It’s the largest coastal district in California’s Legislature, stretching 200 miles from south San Jose past San Luis Obispo, and taking in Santa Cruz beaches, Big Sur and the coastal plains near Hearst Castle.
So perhaps it’s no surprise that, as the worst environmental disaster in U.S. history fills the news, offshore oil drilling has become the centerpiece of a close race to fill the former state Senate seat of Lt. Gov. Abel Maldonado in the 15th Senate District.
On Monday, the Sierra Club and other environmental groups demonstrated at an ARCO station on Camden Avenue in San Jose to support the Democratic candidate, former Assemblyman John Laird of Santa Cruz.
They blasted the Republican candidate, Assemblyman Sam Blakeslee, R-San Luis Obispo, a former Exxon employee, for taking tens of thousands of dollars in contributions from BP, ExxonMobil, Chevron and other oil companies, and for supporting new oil drilling off Southern California.
“Make no mistake about it,” said Sara Wan, a member of the California Coastal Commission. “Voting for Blakeslee is voting for big oil to destroy our coast.”
The protest’s message echoed a demonstration held in San Luis Obispo last Friday night at the entry to the Madonna Inn. While Blakeslee attended a campaign fundraiser, a local group, Democratic Voters of the Central Coast, protested what it called his ties to the oil industry and his recent support of a drilling project proposed off Santa Barbara County.
Last month, Laird began airing TV ads showing the burning BP platform in Louisiana as a somber voice said: “Even as the oil slick harms the Gulf Coast, politicians like former Exxon executive and current state Assemblyman Sam Blakeslee are still saying, ‘Drill baby, drill.’”
Blakeslee, first elected to the Assembly in 2004, says he’s being unfairly tarred.
“Their assertion is that by virtue of the fact that I once worked for Exxon that somehow makes me a bad person,” he said. “But I have been an environmental Republican throughout my service. I’ve never wavered on my protection of the coast.”
Blakeslee, 54, earned a doctorate in geophysics from UCSB and took a job with Exxon in Texas developing tools to create images of oil formations. He was later promoted into management. He eventually returned to his hometown in San Luis Obispo to run the family financial services business, Blakeslee and Blakeslee.
He noted that in 2008, as Sarah Palin and John McCain led chants at GOP events for more oil drilling, he was the only Republican in the Assembly to support a resolution calling for President George Bush to keep in place a moratorium on new drilling in California waters.
Environmentalists on Monday cited his low votes on Sierra Club legislative scorecards — an average of 25 out of 100 since 2005, compared with Laird’s 100 out of 100. They criticized Blakeslee’s support for a deal last year that would have allowed a Houston company, PXP, to drill from an existing platform in federal waters off Santa Barbara into an oil field called Tranquillon Ridge in state waters.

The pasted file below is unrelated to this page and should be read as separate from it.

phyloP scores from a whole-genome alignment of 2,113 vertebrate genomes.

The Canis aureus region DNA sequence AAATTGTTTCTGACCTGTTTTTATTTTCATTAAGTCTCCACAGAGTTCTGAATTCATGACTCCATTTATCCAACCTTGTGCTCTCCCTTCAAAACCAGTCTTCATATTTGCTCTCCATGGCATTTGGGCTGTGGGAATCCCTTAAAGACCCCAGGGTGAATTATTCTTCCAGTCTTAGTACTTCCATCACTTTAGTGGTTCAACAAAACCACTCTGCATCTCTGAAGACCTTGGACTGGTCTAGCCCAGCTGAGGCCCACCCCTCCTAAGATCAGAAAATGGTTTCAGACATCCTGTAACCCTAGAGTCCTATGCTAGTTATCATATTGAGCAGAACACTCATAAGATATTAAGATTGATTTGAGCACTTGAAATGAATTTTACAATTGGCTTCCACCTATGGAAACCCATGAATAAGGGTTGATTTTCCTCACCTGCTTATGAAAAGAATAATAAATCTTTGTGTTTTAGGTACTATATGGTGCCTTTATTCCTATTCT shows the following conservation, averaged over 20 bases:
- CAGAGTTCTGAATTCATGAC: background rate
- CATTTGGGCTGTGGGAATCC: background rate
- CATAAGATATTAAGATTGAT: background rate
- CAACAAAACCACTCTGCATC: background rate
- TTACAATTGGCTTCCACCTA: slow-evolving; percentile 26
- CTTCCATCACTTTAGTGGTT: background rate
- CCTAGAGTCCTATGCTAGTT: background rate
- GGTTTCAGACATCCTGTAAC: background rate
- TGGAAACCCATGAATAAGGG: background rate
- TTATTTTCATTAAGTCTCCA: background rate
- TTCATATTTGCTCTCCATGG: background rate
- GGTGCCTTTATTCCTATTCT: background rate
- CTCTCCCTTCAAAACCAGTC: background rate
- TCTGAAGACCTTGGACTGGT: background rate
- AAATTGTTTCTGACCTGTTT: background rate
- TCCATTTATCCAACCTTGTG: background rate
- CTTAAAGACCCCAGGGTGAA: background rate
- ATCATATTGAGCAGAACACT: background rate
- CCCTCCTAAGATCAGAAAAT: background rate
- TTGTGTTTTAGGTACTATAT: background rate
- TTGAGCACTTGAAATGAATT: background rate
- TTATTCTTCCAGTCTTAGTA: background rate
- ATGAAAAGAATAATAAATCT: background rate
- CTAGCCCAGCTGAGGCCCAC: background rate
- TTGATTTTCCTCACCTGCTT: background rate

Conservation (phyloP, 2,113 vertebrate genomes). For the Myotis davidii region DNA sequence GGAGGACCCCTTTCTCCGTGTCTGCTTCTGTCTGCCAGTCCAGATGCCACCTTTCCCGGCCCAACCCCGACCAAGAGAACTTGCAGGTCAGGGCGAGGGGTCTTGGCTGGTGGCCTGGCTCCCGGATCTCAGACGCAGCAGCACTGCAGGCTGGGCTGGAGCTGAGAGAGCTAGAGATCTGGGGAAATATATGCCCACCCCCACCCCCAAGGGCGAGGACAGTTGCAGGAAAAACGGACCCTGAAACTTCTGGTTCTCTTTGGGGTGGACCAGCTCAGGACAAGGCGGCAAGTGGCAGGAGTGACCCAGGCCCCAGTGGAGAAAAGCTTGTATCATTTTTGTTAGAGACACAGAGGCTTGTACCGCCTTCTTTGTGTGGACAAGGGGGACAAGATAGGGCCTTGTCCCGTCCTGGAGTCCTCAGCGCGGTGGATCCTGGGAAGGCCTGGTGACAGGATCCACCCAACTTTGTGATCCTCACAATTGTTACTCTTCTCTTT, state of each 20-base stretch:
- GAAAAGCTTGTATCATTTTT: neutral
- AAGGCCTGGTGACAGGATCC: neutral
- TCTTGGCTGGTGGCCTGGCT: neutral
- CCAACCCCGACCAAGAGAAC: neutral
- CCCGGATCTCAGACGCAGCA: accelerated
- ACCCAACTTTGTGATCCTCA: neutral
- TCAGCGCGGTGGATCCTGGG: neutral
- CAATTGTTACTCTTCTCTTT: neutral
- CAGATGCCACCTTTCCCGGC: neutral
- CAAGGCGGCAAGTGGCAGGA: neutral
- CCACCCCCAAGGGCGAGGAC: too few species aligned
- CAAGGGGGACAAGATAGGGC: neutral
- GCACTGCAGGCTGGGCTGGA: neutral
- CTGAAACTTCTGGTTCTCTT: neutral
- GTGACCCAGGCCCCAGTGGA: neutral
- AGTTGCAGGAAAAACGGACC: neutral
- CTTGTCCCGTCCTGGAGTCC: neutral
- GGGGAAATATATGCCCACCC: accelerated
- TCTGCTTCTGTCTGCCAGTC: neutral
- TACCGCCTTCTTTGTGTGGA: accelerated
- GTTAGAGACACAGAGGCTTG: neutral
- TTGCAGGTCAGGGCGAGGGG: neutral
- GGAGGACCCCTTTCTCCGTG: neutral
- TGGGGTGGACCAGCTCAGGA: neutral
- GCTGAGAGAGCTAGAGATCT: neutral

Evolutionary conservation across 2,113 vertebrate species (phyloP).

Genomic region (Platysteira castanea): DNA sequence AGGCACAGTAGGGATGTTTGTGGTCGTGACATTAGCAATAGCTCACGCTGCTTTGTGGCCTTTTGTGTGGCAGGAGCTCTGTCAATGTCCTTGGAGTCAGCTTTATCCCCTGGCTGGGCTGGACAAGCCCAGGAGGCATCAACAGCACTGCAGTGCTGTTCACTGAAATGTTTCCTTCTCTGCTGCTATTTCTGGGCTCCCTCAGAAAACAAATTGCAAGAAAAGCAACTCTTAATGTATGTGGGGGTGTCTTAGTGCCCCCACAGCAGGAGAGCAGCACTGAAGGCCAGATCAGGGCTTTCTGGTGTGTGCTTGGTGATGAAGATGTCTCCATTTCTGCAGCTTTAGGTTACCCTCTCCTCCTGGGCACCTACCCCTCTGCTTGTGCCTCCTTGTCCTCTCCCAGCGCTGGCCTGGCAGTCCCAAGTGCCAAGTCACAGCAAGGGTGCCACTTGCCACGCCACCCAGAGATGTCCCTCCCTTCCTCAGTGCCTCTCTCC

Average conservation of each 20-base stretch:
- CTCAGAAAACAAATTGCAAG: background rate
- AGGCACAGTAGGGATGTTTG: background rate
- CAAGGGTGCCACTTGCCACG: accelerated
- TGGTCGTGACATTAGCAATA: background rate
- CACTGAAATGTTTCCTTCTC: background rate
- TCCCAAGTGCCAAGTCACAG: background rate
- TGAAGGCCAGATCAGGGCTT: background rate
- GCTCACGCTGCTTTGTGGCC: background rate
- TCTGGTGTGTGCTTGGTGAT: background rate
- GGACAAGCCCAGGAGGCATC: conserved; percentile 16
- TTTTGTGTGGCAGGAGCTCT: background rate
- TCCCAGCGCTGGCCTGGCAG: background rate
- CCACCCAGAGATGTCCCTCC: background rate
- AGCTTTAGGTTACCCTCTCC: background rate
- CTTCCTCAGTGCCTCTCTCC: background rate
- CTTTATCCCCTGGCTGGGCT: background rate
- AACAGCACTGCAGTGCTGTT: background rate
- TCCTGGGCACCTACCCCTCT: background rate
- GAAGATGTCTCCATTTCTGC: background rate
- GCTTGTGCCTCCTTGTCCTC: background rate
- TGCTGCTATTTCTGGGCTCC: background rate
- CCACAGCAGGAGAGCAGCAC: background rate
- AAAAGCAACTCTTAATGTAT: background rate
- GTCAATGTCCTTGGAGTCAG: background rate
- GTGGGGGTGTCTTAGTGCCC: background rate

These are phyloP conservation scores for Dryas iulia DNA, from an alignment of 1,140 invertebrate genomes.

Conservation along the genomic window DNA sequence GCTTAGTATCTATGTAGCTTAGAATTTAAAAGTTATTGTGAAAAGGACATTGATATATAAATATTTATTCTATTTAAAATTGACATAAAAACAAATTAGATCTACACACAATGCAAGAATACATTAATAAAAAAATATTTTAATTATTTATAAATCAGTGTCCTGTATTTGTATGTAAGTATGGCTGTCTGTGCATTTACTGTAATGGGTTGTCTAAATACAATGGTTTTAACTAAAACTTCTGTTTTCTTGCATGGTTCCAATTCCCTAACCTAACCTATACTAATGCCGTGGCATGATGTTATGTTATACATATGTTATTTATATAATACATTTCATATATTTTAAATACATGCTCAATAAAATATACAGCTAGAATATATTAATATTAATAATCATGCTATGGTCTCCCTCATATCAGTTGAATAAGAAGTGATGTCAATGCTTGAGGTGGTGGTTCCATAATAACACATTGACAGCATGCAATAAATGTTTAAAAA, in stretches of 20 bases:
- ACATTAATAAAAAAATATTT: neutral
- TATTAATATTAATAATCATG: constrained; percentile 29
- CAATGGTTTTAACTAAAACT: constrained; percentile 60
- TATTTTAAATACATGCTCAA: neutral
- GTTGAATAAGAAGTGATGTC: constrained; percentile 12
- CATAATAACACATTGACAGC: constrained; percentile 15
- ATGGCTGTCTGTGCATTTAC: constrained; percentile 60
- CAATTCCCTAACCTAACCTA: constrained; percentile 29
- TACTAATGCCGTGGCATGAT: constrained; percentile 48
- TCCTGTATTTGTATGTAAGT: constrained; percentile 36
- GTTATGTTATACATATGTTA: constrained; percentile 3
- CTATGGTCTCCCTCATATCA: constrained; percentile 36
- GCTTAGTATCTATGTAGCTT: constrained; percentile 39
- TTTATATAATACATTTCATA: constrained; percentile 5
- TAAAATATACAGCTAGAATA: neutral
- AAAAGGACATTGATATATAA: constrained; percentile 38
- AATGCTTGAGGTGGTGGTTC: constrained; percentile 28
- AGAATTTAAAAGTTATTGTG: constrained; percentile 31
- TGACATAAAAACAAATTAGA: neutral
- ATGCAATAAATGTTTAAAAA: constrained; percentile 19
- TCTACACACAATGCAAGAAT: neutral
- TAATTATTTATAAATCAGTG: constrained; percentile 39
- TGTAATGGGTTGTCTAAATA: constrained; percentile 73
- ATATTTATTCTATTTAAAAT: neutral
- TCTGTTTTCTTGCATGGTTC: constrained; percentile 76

But Blakeslee notes that numerous environmental groups, including the Sierra Club and the League of Conservation Voters, supported the deal, too, signing a letter Jan. 27, 2009, to the State Lands Commission praising it because PXP agreed to take down four platforms in the area by 2022.
“Sadly, some people believe it’s OK to win campaigns by demonizing people through association or by exploiting a tragedy in the gulf,” he said.Said Laird: “This is comparative. There’s a fundamental difference between us on environmental issues.”
State Sierra Club director Bill Magavern said his organization dropped support for the project after it became clear PXP couldn’t guarantee a future president wouldn’t allow another company to drill there. Even after that became clear, he said, Blakeslee still led efforts to push the deal in Sacramento.
Last month, Gov. Arnold Schwarzenegger dropped his support for the deal, citing the Louisiana spill.
Schwarzenegger chose the June 22 special election date after Maldonado was sworn in as lieutenant governor in April. Democrats hold a 41 to 35 percent edge over Republicans in the district. Expected low turnout will help Blakeslee, said Larry Gerston, a political-science professor at San Jose State University, because GOP voters vote more reliably.
“This mess in the Gulf is a gift to John Laird,” Gerston said. “It seems to be without end. There’s a public sense of despair and real anger.”
Laird has raised $930,000, much of it from the Democratic Party and labor unions, while Blakeslee has raised $637,000, with contributions from oil, insurance and other corporations. He’s also benefitted from $771,000 spent on his behalf by organizations funded by Chevron, BP, Shell and Exxon, along with pharmaceutical, chemical and other industrial firms.
Blakeslee has attempted to portray Laird, a former mayor of Santa Cruz and chairman of the Assembly Budget Committee, as too willing to raise taxes.
If nobody wins a majority next Tuesday, a runoff will take place Aug. 17.
“The key will be which side can best mobilize their voters,” Gerston said. “A few hundred votes could make the difference.”
Tribune Managing Editor Tad Weber contributed to this report.